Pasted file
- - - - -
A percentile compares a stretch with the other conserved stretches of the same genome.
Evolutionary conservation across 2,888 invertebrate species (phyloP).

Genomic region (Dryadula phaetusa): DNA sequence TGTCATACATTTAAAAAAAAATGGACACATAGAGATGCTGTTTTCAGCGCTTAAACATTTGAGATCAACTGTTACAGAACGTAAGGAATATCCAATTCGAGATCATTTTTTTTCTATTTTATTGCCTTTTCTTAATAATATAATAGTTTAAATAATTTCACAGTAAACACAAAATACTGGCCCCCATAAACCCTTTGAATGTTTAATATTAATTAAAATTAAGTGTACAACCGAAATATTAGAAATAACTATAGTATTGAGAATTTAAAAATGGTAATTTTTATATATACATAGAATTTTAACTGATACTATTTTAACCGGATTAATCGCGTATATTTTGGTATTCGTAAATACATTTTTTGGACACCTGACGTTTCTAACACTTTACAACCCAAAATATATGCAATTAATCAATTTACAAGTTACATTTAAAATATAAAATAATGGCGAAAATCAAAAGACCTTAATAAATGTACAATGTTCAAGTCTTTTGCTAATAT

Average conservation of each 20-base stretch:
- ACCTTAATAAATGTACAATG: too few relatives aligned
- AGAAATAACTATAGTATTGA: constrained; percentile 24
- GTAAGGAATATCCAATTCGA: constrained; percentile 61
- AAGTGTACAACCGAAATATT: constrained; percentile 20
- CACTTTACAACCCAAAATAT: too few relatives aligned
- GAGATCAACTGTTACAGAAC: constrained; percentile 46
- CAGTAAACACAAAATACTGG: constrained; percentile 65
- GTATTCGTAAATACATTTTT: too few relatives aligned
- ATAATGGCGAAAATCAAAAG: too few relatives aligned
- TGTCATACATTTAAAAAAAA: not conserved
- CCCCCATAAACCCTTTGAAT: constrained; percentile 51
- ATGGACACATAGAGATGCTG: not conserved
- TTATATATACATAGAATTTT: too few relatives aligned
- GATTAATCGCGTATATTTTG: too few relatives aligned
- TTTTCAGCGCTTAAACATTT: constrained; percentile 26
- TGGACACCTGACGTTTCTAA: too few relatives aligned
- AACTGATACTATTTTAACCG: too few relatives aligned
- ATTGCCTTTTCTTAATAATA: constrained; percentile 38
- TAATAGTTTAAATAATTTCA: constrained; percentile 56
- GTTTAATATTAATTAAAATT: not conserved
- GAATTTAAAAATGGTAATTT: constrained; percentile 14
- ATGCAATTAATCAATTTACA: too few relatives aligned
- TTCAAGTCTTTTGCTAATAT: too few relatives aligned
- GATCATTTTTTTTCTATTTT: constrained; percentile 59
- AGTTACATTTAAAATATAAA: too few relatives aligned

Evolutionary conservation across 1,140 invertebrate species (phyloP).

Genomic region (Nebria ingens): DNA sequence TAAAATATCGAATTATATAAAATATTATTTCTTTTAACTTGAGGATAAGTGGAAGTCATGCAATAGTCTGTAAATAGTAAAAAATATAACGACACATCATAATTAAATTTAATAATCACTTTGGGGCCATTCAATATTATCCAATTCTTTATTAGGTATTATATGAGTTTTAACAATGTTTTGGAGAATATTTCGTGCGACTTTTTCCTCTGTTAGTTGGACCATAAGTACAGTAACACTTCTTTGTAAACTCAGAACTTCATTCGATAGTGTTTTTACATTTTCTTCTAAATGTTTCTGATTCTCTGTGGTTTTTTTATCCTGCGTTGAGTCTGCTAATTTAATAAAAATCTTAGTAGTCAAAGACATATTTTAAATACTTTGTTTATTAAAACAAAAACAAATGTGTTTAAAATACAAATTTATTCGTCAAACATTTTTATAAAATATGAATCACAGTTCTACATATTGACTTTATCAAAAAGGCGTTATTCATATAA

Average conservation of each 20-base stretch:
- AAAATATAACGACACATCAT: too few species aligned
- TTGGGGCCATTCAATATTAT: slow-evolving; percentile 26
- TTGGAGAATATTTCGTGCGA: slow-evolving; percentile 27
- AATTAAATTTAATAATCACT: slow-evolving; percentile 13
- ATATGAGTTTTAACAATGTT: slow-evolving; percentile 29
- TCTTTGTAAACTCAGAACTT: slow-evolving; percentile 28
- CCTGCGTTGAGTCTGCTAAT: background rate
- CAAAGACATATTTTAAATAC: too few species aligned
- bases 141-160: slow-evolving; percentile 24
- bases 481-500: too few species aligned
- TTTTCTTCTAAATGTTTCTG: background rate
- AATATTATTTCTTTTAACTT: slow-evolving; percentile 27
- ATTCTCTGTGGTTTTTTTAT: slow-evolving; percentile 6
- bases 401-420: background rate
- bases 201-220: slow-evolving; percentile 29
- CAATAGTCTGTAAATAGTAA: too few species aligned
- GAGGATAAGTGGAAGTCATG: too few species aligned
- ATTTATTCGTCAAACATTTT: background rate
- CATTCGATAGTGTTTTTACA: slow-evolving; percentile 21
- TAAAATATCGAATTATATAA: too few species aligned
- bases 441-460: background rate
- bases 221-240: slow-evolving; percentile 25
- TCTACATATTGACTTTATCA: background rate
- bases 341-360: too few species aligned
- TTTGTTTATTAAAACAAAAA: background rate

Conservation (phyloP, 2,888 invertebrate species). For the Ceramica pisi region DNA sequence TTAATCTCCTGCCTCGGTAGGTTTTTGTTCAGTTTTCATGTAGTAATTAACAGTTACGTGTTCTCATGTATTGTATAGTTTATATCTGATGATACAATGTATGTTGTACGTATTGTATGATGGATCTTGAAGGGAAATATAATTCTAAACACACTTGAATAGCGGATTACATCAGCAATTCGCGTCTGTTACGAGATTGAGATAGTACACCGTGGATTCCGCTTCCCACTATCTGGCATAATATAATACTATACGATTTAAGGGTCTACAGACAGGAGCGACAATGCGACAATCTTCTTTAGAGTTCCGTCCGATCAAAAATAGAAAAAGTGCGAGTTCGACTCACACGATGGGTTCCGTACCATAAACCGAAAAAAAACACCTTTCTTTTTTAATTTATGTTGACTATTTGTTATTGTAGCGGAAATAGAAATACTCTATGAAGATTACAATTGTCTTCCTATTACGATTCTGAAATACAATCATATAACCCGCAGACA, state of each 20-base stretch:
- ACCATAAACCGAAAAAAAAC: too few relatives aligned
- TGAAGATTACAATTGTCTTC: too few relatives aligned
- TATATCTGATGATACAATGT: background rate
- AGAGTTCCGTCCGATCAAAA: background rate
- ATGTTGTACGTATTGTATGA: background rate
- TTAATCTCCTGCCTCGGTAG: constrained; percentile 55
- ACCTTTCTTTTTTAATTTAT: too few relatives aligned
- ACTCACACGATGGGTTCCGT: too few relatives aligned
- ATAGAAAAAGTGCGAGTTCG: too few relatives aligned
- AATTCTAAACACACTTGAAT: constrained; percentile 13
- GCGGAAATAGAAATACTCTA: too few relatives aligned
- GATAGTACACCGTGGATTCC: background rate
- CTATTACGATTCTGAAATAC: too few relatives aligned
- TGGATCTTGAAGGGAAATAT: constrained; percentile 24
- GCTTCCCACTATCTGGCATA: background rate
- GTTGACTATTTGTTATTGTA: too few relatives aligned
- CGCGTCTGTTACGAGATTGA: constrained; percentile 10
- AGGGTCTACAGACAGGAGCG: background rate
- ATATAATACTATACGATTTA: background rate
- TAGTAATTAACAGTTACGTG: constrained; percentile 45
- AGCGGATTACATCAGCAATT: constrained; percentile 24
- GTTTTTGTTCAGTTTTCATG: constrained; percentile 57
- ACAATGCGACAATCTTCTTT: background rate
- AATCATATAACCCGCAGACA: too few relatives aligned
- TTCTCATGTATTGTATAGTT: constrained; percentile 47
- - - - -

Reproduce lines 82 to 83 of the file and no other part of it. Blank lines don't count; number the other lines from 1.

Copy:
- AATCATATAACCCGCAGACA: too few relatives aligned
- TTCTCATGTATTGTATAGTT: constrained; percentile 47